Incorporation is the process of converting an existing sole trader or partnership business to a limited company. It can also be used to describe an existing partnership converting to a Limited Liability Partnership (an LLP). However, this is a rarer process as LLPs tend to be more suitable for professional firms with a large number of partners, such as solicitors and accountants. The rest of this information sheet is devoted to limited companies as LLPs are treated differently for tax purposes.
Many businesses start life as limited companies and never know the joys of being a sole trader or a partnership. However, for those firms that do not begin life as companies, incorporation can be a major step in their development and generally only happens after the business has established itself and the proprietor or partners have given the matter a great deal of thought. Running a limited company generally requires a higher level of administration and there are certain statutory duties and obligations, so it is not something to be treated lightly.
Most people are aware that you can save tax by working through a limited company but few imagine just how much it can amount to. The following table will give you some idea of the tax and NI savings that can be achieved each year at different profit levels.
These figures are based on rates and allowances for the 2014/15 tax year and assume a notional salary of £10,600 with the remaining post-tax profits taken as dividends. The saving is achieved mainly because a) there is no National Insurance on dividends and b) there is no tax to pay on them by the shareholder unless his/her taxable income exceeds the higher rate threshold. There is usually only corporation tax to pay at the small profits rate of 20%.
However, these savings will be greatly diminished for 2016/17 onwards due to the forthcoming changes in dividend taxation. All taxpayers will be given a £5,000 dividend allowance in place of the tax credit (which is being abolished) and above that the following rates will apply.
|Basic rate taxpayers
|Higher rate taxpayers
|Additional rate taxpayers
Assuming Class 1 NI kicks in at £157 per week, Class 2 stays at £2.80 per week and Class 4 is payable on sole trader profits above £8,164 per annum, the net income figures for 2016/17 will be as follows:
|Profit before tax & NI
|Net income as sole trader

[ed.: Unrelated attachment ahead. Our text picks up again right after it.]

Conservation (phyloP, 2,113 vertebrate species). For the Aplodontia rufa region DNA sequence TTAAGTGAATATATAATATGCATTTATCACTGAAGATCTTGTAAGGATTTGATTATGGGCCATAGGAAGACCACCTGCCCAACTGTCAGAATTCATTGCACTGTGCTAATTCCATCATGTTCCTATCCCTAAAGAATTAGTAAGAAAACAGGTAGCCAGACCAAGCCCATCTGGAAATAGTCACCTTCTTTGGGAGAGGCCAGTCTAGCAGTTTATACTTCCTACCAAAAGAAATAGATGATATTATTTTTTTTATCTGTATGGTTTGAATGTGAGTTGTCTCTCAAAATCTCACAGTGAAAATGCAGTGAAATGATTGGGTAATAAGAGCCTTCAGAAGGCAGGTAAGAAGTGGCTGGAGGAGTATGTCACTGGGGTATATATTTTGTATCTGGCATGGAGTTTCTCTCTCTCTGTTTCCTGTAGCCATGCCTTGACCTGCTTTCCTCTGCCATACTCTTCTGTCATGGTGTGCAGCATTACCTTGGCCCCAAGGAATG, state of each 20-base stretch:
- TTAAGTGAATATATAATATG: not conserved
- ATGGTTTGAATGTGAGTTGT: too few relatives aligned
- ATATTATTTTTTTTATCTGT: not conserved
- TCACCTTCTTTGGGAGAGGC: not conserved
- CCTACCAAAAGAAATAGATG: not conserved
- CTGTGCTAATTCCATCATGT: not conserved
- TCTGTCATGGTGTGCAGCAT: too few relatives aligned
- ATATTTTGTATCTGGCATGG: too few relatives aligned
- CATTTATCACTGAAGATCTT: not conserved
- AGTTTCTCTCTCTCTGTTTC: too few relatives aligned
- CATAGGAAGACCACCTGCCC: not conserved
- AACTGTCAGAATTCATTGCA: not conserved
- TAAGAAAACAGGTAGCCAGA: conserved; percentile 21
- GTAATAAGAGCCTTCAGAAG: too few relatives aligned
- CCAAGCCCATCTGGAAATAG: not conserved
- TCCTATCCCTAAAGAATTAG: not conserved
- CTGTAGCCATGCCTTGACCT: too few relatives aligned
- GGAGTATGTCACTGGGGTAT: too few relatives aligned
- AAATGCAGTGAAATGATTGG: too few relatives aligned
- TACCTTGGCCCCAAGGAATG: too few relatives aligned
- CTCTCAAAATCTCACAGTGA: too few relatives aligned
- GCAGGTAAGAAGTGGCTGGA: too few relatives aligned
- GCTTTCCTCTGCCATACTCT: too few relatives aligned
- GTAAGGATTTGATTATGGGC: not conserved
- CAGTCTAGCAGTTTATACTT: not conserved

|Net income as company
|Tax & NI saved
You will notice that the tax savings are now much lower than before. Also, they now start to actually decrease once profits exceed £50,432 whereas previously they simply tailed off. That’s because the new 32.5% rate starts to kick in on dividends once you reach this point.
However, you can avoid this by retaining profits within the company. You may eventually be able to extract these profits on the sale/disposal of the business and pay just 10% tax on them by claiming Entrepreneurs Relief, so retaining profits does not necessarily mean that you are merely delaying the extra tax that you would had to paid now.
Even greater savings can be achieved by splitting the shares with your spouse (or civil partner). As there is no capital gains tax on assets transferred between spouses, the dividends can be shared in a way that minimises your joint tax liabilities, even if one spouse contributes much more to the business than the other. However, you must do this right otherwise you may fall foul of the notorious settlements legislation.
Incorporating a business used to yield even greater tax savings until 2nd December 2014 as it was possible to claim tax relief on the goodwill in the business. Goodwill is the value of a business over and above the net assets sold to the purchaser. It represents the intangible value of the business, such as its local reputation, the skills and knowledge of its staff and its potential for future growth.
Unfortunately, these savings were torpedoed with immediate effect in the Autumn Statement that day, as Entrepreneurs Relief can no longer be claimed on goodwill sold to a connected company. The most you can claim now is your annual Capital Gains Tax allowance.
They also stopped such companies claiming annual write-downs of goodwill against corporation tax, a measure that is soon to be extended to all companies buying a business, whether connected or not.
Nonetheless, there remain significant tax advantages to working through your own company, including some we haven’t even mentioned yet. For example, you may be able to claim childcare vouchers from your company as a tax-free benefit-in-kind.
Creating a limited company is not just about saving tax, however, important though that is. You must consider all the other pros and cons too. Limited liability itself is an important factor, although the benefits are often exaggerated for small companies as banks and suppliers will usually ask for personal guarantees from the directors. It may well be critical though if the business is exposed to potential legal claims and has substantial assets such as property, which could be held outside the company.
Please give us a call if you are interested in incorporating your business and need some help with the valuation and the process.